I think it is time for the protesters to reconsider their strategy, we now all know that those cartoons were insulting; however, in the light if all said and done, it is unlikely that Islam has been best represented by what ensued.
If Islam is the religion of peace; would the peacemakers please step forward?
‘Nuff said!

Saturday 25 February 2006

Tram 26 is running 26 hours early - NOT!

Conquering fears to learn anew
Sometimes I wonder if I would ever do a few things that everyone else does, except get married. Like learning to drive, learning to skate or rollerblade without the need for hand brakes and then getting rid of those ankle weights and aqua-phobia and going for a swim.
I never learnt to drive and that for many reasons. As a kid we had servants, housemaids, drivers, gardeners and security men.
My mother being a school teacher, lecturer and principal at various times in her career somehow managed to get us involved in some housework nevertheless like sweeping, cooking and washing up, however, with the mind that we should learn about service before we expect to be served.
I cannot say that served me well in boarding school, but beyond that, I did take away a few good tips and techniques for cooking and well pressed shirts. Ironing those pleated skirts was nothing short of torture, but I endured, whilst it lasted.
Car wash driving school
Well, as I got to my teens, all my age mates jumped at the opportunity to was their parent’s cars, a job the drivers did so well that it did not bother me one bit.
It transpired that the desire to wash was not so much about washing but the opportunity to start the car, look under the bonnet (hood – US English) and then move the car a few centimetres under vehicular power.
A gleaming clean car was enough to obscure parental intuition about the mischief their kids have been up to.
In the process, they all learnt to drive and drive well that their parents were confident enough to let them handle the car and consequently, the driver began to have a life; they had the whole weekend to themselves.
I don’t want to be a driver
As people of my parents’ generation were serious party goers; the children did get their parents to the parties, but the parties were gatherings of adults as the children got consigned to the position of chauffeur, but with a bit of recognition – the host at times deigned to acknowledge the driver-child.
Given my crude prognostication abilities, I probably foresaw this situation so I ended up being an observer of the society around me.
When I eventually considered learning to drive, my father suggested the car was too big for a learner, it was a Peugeot 504 – you tell me.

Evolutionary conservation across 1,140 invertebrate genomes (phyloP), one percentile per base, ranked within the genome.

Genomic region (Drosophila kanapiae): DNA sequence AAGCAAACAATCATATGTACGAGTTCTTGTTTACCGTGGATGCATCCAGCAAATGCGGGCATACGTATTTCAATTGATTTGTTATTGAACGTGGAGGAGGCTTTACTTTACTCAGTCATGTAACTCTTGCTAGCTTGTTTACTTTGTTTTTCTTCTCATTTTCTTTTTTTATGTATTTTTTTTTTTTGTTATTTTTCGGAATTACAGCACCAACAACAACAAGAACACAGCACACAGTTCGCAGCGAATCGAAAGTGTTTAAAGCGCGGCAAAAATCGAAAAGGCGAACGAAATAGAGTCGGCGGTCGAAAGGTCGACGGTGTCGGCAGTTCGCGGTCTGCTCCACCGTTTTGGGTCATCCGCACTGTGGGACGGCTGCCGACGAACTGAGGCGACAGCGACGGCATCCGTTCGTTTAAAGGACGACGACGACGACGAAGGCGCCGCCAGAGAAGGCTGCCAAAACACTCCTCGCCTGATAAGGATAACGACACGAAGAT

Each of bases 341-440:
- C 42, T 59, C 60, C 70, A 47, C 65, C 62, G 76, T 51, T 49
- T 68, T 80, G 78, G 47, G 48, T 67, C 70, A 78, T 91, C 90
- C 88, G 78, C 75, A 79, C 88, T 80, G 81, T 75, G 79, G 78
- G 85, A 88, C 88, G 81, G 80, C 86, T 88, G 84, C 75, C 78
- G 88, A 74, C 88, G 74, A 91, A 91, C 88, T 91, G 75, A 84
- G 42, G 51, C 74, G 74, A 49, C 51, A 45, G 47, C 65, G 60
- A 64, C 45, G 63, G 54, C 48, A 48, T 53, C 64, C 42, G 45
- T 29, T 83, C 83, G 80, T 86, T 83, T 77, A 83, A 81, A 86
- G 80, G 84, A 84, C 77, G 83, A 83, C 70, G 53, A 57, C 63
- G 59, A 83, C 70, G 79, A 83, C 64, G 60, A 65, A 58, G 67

Well, he seemed to know better, an occasionally annoying accountants’ trait, the number of driving lectures he had given his drivers are innumerable.
Mum’s fast and furious
My mother however has been driving since before 1969, she even taught my uncle to drive as I sat in the back seat of the car we brought back from the UK that almost ended up in a paddock  as it hit a tree with my mum in it – scary stuff – she survived but the car was a complete wreak.
I remember once, as we drove towards Lagos one afternoon, we were overtaken by a driver who then had his head sticking out looking backwards for minutes as my mother drove with indifference.
She never had road rage, but she was a deft hand at the steering, why would I want to drive, everyone seemed to a good at it, and I literally slept off in anything that moved – probably a birth defect.
So, it was no surprise that I was not a witness to an accident I was involved in, at least my father knew he could not rely on me to help the driver out of his predicament.
A technical taxi driver
When I moved to the UK, most of the Field Engineer jobs were like glorified taxi-driver duties which just involved computer board-swapping on client sites; you were not paid to deduce just switch; power on and leave – not a job for me.
In Nigeria then, we never had the luxury of swapping boards, rather, you found out what the faulty component was through troubleshooting and warmed up your soldering iron to replace that part.
At least that was possible with IBM PC computers and Apple II computers till those got too sophisticated for user serviceable parts.
In London, the essential thing was living near the tube, the choice of several tube lines meant you eventually got where you were going.
Tardy city transport
When I died in Ipswich (well, you cannot live there) for 2 years, I only had to walk to work and after my job returned to London, commuting straight into the City meant I got to work earlier than those who lived in London even though I was 75 miles out of London. Such is the beauty of public transport.
So here in Amsterdam, just as they were about to launch Tram 26 to the Central Station in May 2005 all buses that served the Central Station from just outside my block were withdrawn from December 2004 – 5 in all.
This service must have affected up to 5,000 people but, not one protest did I hear from anyone – boy! They do get away with a lot when it comes to atrocious customer service.
Then Tram 26 was launched the newest trams service in Amsterdam and you could not correlate the timetables with the electronic sign which were out of phase with arriving trains.
The public address system just parrots the falsehood on the signs.  What frustration!
How could there be 12 minutes between trains and the electronic signs indicate 26 minutes only for the train to arrive 19 minutes later?
The other day, I indicator was on 4 minutes for 20 minutes, I would have better vented my spleen with a brisk walk to the station.
So imagine my amazement when that unreliable timetable panel was replaced with a cut-price advertisement to London in your car on the ferry.
Public transport can only get better.

Friday 24 February 2006

The people are high on opium - V